Below is a clip showing the reconstruction of video subjects where shown via MRI scanning of their brains. Pretty remarkable.
The ‘reconstructed’ video looks odd because the reconstruction method was actually to match the brain activity against snippets of YouTube videos. Future techniques will be able to do far better. The key proof of concept here is the fidelity with which the MRI scanning of the brains can identify what sort of thing they’re looking at at all.
Reconstruction from brain activity – YouTube.
A frequently voiced concern about solar energy is the dependence of solar cells on rare earth elements such as indium. While rare earth elements are actually far more plentiful than their name suggests, it’s also encouraging to see studies showing that components made from abundant elements can replace them.
In this case, a team headed by Marc C. Hersam at Northwestern has found that they can replace indium tin oxide with carbon nanotubes, one of many examples of extremely versatile carbon replacing other elements that I expect to see in years to come.
From Science Daily:
Solar cells are composed of several layers, including a transparent conductor layer that allows light to pass into the cell and electricity to pass out; for both these actions to occur, the conductor must be both electrically conductive and also optically transparent. Few materials concurrently possess both of these properties.
Currently, indium tin oxide is the dominant material used in transparent conductor applications, but the material has two potential limitations. Indium tin oxide is mechanically brittle, which precludes its use in applications that require mechanical flexibility. In addition, Indium tin oxide relies on the relatively rare element indium, so the projected increased demand for solar cells could push the price of indium to problematically high levels.
Hersam and Marks’ team has created an alternative to indium tin oxide using single-walled carbon nanotubes, tiny, hollow cylinders of carbon just one nanometer in diameter.
via Researchers use carbon nanotubes to make solar cells affordable, flexible.
New Scientist covers another step towards functional neural prosthetics. Development here will be slow and complex, but we now have sufficient proof of concept across the field to see that interfacing digital systems with out brains is quite possible. We’ll use that first to help those who’ve suffered brain damage of some sort, and then eventually to augment.
AN ARTIFICIAL cerebellum has restored lost brain function in rats, bringing the prospect of cyborg-style brain implants a step closer to reality. Such implants could eventually be used to replace areas of brain tissue damaged by stroke and other conditions, or even to enhance healthy brain function and restore learning processes that decline with age.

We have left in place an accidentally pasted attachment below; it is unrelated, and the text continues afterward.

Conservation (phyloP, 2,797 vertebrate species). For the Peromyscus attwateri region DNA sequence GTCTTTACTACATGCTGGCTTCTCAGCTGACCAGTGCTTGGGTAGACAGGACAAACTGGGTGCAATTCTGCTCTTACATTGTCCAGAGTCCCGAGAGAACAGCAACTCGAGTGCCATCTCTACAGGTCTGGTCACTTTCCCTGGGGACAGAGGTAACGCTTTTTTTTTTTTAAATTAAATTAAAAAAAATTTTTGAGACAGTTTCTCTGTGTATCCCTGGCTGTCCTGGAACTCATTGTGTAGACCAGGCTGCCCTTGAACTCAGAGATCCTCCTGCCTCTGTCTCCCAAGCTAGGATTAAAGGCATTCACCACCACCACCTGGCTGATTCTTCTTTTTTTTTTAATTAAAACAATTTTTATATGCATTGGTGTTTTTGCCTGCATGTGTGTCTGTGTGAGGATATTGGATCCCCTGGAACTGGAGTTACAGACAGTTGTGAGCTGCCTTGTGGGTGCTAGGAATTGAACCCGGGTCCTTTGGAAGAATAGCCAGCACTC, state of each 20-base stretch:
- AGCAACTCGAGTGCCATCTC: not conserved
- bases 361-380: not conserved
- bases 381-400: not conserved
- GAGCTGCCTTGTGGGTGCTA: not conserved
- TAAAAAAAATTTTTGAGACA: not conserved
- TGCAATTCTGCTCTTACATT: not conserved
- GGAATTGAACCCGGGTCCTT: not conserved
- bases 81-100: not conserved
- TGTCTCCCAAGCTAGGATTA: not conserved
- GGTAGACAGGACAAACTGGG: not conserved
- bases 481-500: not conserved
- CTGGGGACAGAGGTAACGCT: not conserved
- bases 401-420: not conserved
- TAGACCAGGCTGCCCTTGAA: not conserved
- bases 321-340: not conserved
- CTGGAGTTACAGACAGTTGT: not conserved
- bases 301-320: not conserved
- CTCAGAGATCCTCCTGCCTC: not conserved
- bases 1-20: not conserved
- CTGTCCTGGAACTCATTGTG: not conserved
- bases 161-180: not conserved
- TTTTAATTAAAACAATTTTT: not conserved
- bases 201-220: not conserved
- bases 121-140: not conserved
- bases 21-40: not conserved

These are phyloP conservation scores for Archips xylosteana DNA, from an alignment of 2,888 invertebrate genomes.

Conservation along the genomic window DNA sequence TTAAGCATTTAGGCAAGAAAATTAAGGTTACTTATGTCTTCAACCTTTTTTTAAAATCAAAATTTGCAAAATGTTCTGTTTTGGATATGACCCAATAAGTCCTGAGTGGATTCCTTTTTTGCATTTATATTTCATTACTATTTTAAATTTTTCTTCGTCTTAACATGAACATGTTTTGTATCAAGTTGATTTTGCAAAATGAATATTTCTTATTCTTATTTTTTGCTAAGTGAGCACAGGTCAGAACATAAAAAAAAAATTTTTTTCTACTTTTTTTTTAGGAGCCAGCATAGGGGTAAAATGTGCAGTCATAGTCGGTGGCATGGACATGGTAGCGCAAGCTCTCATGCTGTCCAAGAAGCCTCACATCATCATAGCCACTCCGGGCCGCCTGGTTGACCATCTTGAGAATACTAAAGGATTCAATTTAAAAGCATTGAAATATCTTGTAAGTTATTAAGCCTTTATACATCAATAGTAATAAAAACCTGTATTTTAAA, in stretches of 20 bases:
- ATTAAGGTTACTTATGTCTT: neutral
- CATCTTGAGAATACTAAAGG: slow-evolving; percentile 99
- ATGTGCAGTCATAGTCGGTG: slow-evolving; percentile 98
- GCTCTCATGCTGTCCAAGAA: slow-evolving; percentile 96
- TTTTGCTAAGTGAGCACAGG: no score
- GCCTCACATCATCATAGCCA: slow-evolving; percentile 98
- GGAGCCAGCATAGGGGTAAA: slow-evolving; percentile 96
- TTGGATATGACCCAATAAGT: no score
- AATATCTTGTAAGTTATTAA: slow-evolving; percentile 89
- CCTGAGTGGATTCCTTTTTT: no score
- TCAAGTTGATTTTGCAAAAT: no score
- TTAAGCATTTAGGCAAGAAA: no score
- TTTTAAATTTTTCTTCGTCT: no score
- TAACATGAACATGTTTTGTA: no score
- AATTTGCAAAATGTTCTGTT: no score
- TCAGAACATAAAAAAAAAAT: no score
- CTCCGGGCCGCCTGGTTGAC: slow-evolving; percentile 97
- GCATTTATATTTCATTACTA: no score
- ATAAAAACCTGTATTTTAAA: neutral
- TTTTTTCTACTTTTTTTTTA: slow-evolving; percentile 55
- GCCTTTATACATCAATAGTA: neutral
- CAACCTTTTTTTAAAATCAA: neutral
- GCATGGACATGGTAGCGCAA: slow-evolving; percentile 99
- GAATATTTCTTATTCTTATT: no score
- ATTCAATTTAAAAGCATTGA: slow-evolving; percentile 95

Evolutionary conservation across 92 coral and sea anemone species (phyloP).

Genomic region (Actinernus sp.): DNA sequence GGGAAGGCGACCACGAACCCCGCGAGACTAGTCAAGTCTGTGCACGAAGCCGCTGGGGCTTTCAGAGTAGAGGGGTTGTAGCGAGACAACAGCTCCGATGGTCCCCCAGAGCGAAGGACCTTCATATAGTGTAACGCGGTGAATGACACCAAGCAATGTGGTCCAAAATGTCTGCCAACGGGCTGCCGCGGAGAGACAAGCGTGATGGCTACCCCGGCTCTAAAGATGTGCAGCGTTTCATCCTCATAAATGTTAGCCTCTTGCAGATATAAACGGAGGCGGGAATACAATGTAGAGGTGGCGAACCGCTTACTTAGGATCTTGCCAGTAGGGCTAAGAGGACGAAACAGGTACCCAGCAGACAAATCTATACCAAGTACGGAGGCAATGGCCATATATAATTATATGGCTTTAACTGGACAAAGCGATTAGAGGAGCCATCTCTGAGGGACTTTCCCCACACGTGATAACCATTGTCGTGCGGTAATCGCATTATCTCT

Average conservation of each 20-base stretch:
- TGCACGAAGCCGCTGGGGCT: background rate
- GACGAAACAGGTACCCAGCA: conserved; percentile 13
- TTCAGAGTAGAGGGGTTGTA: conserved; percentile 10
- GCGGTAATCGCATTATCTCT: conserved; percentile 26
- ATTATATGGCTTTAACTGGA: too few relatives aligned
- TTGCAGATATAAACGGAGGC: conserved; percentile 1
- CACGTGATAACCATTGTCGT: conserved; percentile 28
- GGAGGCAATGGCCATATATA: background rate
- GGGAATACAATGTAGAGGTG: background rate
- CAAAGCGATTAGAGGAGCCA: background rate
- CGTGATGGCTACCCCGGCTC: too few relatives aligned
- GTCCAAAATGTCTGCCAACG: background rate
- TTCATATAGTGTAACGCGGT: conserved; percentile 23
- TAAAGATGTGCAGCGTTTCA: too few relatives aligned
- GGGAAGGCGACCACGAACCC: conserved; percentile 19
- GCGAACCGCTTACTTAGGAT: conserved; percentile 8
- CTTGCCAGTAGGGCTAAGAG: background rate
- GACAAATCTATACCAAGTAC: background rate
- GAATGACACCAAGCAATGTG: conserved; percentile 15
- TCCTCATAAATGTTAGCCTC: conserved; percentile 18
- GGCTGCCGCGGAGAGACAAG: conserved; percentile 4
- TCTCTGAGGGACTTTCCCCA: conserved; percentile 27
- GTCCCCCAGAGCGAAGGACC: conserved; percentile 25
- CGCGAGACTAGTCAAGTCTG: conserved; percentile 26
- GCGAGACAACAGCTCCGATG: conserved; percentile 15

Now Matti Mintz of Tel Aviv University in Israel and his colleagues have created a synthetic cerebellum which can receive sensory inputs from the brainstem – a region that acts as a conduit for neuronal information from the rest of the body. Their device can interpret these inputs, and send a signal to a different region of the brainstem that prompts motor neurons to execute the appropriate movement.
“It’s proof of concept that we can record information from the brain, analyse it in a way similar to the biological network, and return it to the brain,” says Mintz, who presented the work this month at the Strategies for Engineered Negligible Senescence meeting in Cambridge, UK.
via Rat cyborg gets digital cerebellum – tech – 27 September 2011 – New Scientist.
Theodore Berger and team, who I’ve been following since describing their work in More Than Human, achieved success earlier this year in recording a rat memory during encoding, and playing it back to the rat later.
This is a very very very early step towards being able to encode our memories digitally, outside of our brains, and potentially even transfer them from person to person. It’s on the path towards Matrix-style transfer of skills. The first applications will be for those who’ve suffered memory damage through aging, senility, disease, or brain damage. But eventually (perhaps in decades), it has the power to enhance our cognitive abilities.
With a flick of a switch and a burst of electrical activity, rats have been given access to lost memories. The concept might one day help people with brain damage remember how to perform everyday tasks.
Theodore Berger at the University of Southern California in Los Angeles, and colleagues, used electrodes implanted within the hippocampus to record patterns of brain activity while rats learned how to operate a sequence of levers to gain a reward.
via Rat memory restored by installing replay electronics – tech – 20 June 2011 – New Scientist.
MIT Technology Review on the incredible rise in number of genomes sequenced per year:
Exponential: The number of human beings whose entire DNA sequence is known has increased dramatically.
This year, the world’s DNA-sequencing machines are expected to churn out 30,000 entire human genomes, according to estimates in Nature magazine. That is up from 2,700 last year and a few dozen in 2009. Recall that merely a decade ago, before the completion of the Human Genome Project, the number was zero. At this exponential pace, by 2020 it may be feasible—mathematically, at least—to decode the DNA of every member of humanity in a single 12-month stretch.
The vast increase in DNA data is occurring because of dazzling advances in sequencing technology. What cost hundreds of millions of dollars a decade ago now costs a mere $10,000. In a few years, decoding a person’s DNA might cost $100 or even less.
via A DNA Tower of Babel – Technology Review.